When Ellen Kennedy saw tables covered with human skulls on a trip to Rwanda in June 2005, she began crying.
Her guide, local Rwandan Alice Musabende , said, “Ellen, you don’t have to look at this. This isn’t your problem. This is our problem.”
That statement changed her life. The skulls were remnants of the 1994 genocide that killed hundreds of thousands of Rwandans, including Musabende’s entire family when she was 14.
Kennedy thought about those words for weeks after she got home. She decided that Musabende was wrong.
During the summer of 2005, Kennedy began speaking at rotary clubs about the Rwandan genocide. Then, in January 2006, she founded the Genocide Intervention Network-Minnesota , a division of the national organization, to educate the community and enable advocacy for the crisis in Darfur, which the United States government has labeled genocide.
“I decided that Alice was wrong, that not only is it my problem, it’s everybody’s problem,” Kennedy said. “The world cannot stand by while these kinds of mass atrocities happen.”
Since then, Kennedy retired from the University of St. Thomas in 2007 and transferred to the University of Minnesota’s Center for Holocaust and Genocide Studies , at which she became the interim director in March 2008 after the death of the former director.
Kennedy has doctorate degrees in marketing and sociology from the University of Minnesota.
At the Genocide Intervention Network-Minnesota, Kennedy works to educate people and promote activism. She also helps to raise money to provide protection for those in Darfur.
“It has really grown in terms of our outreach throughout Minnesota as well as beyond Minnesota,” Kennedy said.
Kennedy teaches her interns at Genocide Intervention Network-Minnesota about education, advocacy and fundraising.
One of her previous interns, Anna Donnelly , former co-chair of the University’s chapter of STAND: A Student Anti-Genocide Coalition ― which Kennedy advises ― nominated Kennedy for the Anne Frank Center ’s Spirit of Anne Frank Award in April because Kennedy was such an inspiration to her.
“Immediately the first person I thought of was Ellen,” Donnelly said. “She really, truly embodies the spirit of Anne Frank. She is working to try and move other people, other citizens, to give them the tools to have a hand in trying to stop genocide.”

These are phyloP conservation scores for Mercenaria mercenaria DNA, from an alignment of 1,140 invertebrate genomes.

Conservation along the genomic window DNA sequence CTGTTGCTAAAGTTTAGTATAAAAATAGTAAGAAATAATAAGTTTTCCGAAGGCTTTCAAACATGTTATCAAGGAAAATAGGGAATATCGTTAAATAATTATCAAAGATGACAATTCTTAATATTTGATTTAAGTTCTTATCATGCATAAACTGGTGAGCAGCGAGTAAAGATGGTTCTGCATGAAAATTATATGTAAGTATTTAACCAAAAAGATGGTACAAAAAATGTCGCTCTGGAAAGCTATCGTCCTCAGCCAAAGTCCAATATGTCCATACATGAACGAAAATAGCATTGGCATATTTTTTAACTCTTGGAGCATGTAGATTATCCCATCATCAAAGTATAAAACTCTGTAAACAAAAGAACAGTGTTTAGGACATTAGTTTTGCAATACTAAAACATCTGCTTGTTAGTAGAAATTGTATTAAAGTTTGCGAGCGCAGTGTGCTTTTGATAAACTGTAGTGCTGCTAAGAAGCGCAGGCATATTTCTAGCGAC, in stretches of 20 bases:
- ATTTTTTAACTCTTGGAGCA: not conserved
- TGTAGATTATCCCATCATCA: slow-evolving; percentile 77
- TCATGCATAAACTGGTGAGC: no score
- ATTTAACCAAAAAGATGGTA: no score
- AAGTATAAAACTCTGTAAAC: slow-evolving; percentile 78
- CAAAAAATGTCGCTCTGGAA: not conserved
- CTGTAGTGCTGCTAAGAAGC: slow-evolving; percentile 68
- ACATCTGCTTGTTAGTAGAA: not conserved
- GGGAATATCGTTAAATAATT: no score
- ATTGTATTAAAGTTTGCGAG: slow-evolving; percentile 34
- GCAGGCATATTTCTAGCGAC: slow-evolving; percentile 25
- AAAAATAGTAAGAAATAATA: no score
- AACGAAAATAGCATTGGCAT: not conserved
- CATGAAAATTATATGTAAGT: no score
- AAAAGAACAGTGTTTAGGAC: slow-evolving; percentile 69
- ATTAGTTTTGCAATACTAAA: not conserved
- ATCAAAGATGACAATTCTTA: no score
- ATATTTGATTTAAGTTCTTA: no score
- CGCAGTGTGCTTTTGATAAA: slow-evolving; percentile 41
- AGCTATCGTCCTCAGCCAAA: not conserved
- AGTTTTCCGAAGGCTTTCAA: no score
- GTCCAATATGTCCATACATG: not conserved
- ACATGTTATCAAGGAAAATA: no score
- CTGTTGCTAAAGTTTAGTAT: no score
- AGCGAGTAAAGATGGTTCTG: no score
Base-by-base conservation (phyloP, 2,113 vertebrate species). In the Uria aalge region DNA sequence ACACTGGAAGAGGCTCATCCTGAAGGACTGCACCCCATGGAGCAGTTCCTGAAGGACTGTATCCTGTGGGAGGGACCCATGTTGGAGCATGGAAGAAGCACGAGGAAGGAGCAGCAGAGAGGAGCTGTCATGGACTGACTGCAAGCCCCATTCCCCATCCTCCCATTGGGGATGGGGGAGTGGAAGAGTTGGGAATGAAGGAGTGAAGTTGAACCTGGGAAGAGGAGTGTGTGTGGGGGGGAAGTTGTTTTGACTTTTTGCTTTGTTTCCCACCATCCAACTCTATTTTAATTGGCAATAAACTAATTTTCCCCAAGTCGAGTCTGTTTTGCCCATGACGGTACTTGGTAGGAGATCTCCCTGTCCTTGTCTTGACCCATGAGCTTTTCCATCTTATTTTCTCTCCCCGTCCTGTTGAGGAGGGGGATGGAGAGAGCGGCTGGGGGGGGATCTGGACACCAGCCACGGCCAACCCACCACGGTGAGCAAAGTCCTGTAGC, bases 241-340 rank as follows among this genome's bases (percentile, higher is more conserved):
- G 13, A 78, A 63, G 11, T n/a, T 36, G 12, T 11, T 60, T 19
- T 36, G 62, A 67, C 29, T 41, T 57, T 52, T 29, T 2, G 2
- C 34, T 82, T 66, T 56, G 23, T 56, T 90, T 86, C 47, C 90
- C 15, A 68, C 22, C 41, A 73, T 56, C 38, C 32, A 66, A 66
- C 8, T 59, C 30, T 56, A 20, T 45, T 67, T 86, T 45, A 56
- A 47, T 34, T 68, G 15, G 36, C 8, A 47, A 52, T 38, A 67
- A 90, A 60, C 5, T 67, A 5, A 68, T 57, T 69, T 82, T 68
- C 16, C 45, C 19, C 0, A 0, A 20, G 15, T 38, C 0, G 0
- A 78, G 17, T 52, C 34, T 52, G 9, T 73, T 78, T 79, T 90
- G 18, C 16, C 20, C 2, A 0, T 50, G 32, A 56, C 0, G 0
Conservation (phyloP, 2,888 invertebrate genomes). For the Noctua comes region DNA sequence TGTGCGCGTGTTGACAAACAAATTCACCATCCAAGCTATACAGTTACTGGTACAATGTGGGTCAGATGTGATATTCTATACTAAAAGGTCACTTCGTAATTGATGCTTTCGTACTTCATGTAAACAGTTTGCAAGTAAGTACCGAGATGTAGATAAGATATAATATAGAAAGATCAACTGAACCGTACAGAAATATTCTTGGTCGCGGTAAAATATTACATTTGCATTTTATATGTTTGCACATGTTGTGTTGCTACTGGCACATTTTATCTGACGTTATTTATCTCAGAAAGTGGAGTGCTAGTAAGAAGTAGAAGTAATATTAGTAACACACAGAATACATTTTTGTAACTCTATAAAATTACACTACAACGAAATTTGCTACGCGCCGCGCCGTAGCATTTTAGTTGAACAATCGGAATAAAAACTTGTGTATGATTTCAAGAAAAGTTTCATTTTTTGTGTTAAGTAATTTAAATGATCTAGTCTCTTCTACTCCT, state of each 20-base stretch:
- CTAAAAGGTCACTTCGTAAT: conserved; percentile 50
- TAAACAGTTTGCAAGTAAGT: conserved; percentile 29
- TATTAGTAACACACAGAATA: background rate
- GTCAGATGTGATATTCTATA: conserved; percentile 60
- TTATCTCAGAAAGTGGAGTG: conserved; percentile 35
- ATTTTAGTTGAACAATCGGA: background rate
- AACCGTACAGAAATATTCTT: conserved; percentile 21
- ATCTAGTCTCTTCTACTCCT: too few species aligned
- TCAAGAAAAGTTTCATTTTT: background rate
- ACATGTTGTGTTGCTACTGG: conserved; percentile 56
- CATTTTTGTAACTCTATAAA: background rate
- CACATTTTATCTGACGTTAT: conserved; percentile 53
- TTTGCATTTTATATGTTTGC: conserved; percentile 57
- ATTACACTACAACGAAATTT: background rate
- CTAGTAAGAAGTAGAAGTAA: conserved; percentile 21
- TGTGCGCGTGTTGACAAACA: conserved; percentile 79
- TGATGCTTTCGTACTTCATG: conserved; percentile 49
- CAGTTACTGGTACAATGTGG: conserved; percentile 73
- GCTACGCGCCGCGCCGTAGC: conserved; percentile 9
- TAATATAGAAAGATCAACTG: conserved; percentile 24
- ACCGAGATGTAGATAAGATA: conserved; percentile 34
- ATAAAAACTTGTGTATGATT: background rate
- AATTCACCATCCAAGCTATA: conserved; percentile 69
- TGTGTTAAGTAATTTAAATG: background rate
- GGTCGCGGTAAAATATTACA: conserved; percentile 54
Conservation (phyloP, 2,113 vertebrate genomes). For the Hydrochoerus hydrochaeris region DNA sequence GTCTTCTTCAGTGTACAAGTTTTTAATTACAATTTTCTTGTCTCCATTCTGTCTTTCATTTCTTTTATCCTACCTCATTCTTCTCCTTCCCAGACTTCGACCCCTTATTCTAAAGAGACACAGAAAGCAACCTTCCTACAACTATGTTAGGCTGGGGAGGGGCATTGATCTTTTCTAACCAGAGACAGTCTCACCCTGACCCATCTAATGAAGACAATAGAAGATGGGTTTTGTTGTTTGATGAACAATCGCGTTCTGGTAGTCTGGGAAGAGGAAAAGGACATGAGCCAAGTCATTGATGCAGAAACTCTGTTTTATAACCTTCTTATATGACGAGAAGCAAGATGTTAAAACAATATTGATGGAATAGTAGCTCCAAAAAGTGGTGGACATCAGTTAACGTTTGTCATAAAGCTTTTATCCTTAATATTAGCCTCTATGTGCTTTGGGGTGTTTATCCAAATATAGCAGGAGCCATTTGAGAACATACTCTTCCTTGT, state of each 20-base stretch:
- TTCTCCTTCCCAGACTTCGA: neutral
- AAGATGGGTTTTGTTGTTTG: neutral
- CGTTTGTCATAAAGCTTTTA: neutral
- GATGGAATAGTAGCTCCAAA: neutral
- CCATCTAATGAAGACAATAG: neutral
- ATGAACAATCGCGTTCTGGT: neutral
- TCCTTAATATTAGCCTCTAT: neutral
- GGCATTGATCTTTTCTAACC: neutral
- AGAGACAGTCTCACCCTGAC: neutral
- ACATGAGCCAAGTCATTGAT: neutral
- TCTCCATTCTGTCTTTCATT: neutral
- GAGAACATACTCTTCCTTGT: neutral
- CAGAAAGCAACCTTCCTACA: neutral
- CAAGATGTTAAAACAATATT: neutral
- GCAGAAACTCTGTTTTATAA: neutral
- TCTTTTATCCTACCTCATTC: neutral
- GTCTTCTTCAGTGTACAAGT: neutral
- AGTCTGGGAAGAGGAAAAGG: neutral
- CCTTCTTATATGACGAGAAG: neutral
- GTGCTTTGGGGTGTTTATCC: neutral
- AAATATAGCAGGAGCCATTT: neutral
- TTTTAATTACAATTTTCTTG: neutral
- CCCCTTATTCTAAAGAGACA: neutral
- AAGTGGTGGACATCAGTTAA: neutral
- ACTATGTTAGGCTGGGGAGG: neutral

Kennedy didn’t think she would win, so she was moved when the center informed her she won the Outstanding Citizen Award.
“She’s a perfect fit,” Donnelly said. “She’s done so much at the citizen level for everyone.”
Some of the work for which Kennedy was recognized includes speeches at rotary clubs throughout the Midwest about the historical context of genocide and what people can do, like sponsoring events to raise awareness on the genocide in Darfur.
Kennedy also helped produce a documentary called “Genocide Again: Darfur” with Twin Cities Public Television and the University’s Center for Holocaust and Genocide Studies.
She said some of her most important work is with the movement to remove state and city public funds from companies that are involved in funding the Sudanese government's genocidal actions.
In 2007, Kennedy helped lobby state legislators, making Minnesota the 13th state to pass a divestment bill, which she said sold off all investments in companies believed to be supporting Sudanese genocide .
Kennedy has also done work with the Guthrie Theater , putting together discussions and workshops for plays related to her work.
Sheila Livingston , director of artistic relations at the Guthrie, said she has worked with Kennedy on several plays, including “After a Hundred Years ” in June 2008 . Before the play, survivors from the Cambodian genocide and educators spoke at the workshop put together by Kennedy and Livingston. After the play, Kennedy participated in a discussion.
“It’s really been a wonderful opportunity to take a play and really build around it, giving people background information and making it so much more real,” Livingston said. “She’s an extremely committed person, passionate about justice for everyone around the world.”
Sarah Karon , board member of Genocide Intervention Network-Minnesota, said she’s on the board because she believes in the cause, but Kennedy gives it energy and momentum.
“She’s good at inspiring people and creating possibilities,” she said. “I’ve never met anyone quite like Ellen in my life before. I’ve known a lot of educators, and I think she has a really unique gift. She brings it down to a personal level and helps everyone understand why it’s important to them and why they should get engaged.”
Kennedy is passionate about her work. She said everyone has a moral obligation to stand up against genocide, and she can look back on her trip to Rwanda knowing she did.
“I talk about Alice all the time,” Kennedy said. “I talk about what happened to her family all the time. And she’s very grateful because she feels it’s the only way that she can know that her family didn’t die in vain.”
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